Bad to Worse. i should have taken some photos to share, but a passionate burst of rage has rendered that an impossibility. Upon realizing that the poor dears were not only infested with Squash Bugs and Striped Cucumber Beetles but also a despicable pest called the Squash Vine Borer, i tore their ravaged carcasses from the earth to spare them any further humiliation. In my hunt for the aforementioned bugs, i had dismissed the presence of the interesting buzzing black and orange "bee" in my garden, who meanwhile was busy (as a you know what) injecting its caterpillar eggs into the stalks of my squash plants.
Apparently it's possible to salvage your plant if the worm is removed early; in my Three Sisters Garden, it was too late.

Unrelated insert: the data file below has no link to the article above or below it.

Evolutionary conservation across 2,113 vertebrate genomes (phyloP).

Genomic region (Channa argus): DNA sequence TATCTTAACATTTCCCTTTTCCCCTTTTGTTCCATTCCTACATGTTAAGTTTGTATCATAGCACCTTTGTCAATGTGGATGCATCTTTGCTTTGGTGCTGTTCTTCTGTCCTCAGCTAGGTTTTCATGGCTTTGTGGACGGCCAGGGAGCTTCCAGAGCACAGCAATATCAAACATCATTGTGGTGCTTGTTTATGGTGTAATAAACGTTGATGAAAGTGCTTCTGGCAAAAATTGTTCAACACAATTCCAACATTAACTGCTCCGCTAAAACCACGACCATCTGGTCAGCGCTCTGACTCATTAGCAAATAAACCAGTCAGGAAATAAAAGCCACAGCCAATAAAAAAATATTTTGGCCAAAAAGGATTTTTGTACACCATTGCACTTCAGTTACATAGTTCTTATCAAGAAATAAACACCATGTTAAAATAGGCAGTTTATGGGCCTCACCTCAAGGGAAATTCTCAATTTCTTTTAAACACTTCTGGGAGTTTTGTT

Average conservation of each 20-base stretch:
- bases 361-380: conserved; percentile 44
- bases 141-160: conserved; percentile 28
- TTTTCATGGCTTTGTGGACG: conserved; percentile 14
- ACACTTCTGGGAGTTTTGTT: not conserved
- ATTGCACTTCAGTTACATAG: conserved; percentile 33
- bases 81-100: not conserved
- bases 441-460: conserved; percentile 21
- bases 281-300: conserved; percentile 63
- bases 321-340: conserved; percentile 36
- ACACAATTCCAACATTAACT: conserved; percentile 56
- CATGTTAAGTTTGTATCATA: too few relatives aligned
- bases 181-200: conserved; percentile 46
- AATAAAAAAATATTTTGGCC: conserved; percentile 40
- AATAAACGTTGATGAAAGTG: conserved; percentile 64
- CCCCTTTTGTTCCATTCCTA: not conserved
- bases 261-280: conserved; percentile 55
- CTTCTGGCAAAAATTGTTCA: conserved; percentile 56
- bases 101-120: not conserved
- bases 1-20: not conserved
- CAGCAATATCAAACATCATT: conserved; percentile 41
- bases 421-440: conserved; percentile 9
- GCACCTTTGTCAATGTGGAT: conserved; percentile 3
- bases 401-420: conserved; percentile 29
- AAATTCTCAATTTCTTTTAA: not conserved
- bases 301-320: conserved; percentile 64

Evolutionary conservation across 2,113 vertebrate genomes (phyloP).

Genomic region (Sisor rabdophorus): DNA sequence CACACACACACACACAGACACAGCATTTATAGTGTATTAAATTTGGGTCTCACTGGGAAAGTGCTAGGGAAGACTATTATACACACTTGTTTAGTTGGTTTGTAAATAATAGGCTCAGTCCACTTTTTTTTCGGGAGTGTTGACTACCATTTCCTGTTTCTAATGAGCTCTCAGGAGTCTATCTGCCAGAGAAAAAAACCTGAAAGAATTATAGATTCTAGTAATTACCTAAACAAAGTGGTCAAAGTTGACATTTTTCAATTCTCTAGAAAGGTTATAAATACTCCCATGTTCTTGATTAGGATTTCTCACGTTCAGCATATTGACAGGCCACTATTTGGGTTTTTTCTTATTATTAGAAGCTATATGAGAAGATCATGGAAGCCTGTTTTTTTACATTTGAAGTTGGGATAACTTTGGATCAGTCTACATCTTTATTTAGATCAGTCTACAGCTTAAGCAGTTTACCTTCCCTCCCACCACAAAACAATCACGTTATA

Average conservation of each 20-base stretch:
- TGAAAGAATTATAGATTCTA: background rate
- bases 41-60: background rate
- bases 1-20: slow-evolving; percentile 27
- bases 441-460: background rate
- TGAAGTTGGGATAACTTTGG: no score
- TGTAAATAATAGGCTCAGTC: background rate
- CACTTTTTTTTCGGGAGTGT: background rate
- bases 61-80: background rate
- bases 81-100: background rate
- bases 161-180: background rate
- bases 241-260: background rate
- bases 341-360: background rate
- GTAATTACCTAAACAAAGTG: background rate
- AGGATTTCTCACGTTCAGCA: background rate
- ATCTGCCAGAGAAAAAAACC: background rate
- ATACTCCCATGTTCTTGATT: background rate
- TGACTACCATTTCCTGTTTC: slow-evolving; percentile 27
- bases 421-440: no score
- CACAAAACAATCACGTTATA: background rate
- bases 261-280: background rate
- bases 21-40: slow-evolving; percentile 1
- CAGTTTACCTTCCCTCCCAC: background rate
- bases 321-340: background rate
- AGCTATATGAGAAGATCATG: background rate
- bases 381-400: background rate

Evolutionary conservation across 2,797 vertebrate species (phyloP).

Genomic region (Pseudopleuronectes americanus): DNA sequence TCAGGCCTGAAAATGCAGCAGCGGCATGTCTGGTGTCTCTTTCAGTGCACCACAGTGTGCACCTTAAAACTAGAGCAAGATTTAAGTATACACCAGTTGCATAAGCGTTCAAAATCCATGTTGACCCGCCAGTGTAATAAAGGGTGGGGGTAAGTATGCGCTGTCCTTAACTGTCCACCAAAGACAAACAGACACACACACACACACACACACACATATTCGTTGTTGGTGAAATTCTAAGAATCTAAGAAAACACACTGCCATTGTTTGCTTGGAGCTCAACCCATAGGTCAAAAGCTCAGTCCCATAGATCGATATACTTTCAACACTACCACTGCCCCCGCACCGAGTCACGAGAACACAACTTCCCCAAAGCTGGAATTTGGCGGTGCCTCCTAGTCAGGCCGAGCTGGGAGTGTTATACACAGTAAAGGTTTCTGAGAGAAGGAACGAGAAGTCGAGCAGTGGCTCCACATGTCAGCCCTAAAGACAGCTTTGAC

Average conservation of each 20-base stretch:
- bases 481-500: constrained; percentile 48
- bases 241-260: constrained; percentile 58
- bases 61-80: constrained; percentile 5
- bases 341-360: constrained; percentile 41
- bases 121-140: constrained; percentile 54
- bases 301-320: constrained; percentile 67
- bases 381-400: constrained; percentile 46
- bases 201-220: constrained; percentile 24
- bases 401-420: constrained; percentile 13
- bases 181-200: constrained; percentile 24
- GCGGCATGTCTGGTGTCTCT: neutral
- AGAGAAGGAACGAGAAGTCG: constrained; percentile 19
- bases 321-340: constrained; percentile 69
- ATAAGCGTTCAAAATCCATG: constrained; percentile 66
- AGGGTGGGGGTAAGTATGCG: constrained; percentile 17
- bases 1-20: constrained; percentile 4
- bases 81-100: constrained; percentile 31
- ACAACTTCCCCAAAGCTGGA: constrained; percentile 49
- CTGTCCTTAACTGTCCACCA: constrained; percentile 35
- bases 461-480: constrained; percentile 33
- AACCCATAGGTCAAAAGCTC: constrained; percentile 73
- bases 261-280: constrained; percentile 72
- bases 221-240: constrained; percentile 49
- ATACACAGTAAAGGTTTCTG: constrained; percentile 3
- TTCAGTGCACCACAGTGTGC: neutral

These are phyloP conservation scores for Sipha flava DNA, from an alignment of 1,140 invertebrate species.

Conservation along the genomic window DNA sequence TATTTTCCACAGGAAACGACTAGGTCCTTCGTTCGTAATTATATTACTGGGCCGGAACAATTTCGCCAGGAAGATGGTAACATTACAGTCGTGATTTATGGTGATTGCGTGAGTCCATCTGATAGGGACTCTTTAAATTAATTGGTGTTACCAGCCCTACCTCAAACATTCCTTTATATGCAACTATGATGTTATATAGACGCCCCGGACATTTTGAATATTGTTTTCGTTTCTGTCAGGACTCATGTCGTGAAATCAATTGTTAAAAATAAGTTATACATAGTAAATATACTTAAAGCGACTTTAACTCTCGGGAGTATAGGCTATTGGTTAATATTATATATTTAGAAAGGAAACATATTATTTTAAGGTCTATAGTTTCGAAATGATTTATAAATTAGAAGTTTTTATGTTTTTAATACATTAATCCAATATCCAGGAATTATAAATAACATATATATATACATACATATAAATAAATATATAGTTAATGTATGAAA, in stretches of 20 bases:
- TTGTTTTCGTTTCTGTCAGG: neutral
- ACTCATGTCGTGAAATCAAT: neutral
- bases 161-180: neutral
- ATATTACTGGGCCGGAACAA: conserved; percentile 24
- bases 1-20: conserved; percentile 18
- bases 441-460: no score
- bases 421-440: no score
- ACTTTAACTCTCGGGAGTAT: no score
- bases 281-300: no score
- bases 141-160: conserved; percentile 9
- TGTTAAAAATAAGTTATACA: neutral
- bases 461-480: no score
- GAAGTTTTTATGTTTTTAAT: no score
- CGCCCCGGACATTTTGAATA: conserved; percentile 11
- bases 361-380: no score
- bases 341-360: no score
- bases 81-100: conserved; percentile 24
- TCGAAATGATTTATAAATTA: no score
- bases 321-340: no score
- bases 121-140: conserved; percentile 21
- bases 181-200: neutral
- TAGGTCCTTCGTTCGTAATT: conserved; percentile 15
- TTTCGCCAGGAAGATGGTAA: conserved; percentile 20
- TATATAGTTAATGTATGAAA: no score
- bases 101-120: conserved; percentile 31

On the upswing, while the zucchini plants were of no further use to me, they were a special treat for a new friend....
more Good: Introducing EZMERALDA!
A voracious eater, Ezzie was happy to obliterate every last trace of my squash plants,
not to mention, EVERY last piece of greenery in our backyard. Goats! there's no stopping 'em!
Finalamente, the Ugly
All three varieties of the tomatoes i planted are exhibiting classic signs of the fungus Early Blight. note the yellowed to brown circular spots.
Tomatoes have been the thorn in my side since the beginning (remember the UC-82s??) so maybe i'm not even surprised. Early Blight feeds on moisture, and unfortunately thrives in areas with heavy WEEDS. oooops. so much for my pro-weedy garden campaign.
The other huge mistake i made was planting tomatoes in the same darn garden plot--the fungus was most likely living in the soil since the first tomato crop. arrrgh.
still, the grape tomatoes continue to produce fruit.